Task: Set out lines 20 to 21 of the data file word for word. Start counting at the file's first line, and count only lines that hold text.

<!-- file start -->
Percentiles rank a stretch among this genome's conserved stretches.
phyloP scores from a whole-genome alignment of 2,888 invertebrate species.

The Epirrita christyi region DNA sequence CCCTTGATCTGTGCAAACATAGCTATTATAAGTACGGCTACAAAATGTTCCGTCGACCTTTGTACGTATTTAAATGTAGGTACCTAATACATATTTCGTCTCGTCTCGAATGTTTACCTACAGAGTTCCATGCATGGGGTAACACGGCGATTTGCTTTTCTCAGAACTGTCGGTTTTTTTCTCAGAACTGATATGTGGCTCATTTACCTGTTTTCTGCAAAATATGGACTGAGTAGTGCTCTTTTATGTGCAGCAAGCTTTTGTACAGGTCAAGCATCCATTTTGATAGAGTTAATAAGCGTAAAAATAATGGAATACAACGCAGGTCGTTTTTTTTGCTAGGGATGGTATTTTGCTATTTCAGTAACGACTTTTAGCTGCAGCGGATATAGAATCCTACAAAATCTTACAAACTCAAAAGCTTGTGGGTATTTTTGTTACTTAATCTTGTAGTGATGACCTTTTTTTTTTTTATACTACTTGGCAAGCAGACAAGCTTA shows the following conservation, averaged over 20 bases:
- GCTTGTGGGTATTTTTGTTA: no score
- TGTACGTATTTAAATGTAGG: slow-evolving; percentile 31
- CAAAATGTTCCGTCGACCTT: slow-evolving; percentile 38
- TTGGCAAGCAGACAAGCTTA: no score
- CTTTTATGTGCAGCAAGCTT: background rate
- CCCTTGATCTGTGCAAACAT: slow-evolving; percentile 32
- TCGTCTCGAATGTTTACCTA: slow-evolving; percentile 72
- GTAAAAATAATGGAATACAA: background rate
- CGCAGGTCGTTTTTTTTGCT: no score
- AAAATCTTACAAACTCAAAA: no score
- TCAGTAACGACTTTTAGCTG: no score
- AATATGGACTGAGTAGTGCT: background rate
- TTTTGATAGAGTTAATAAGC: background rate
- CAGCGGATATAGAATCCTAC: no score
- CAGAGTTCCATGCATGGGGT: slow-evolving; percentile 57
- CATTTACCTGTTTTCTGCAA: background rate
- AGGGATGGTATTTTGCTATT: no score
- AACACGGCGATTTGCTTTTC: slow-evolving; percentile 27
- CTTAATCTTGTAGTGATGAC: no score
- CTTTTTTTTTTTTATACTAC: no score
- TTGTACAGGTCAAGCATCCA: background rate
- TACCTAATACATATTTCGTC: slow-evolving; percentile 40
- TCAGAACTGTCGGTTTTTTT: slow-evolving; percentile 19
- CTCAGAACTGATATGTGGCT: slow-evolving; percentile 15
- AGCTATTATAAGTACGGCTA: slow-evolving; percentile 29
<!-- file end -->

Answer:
- AGGGATGGTATTTTGCTATT: no score
- AACACGGCGATTTGCTTTTC: slow-evolving; percentile 27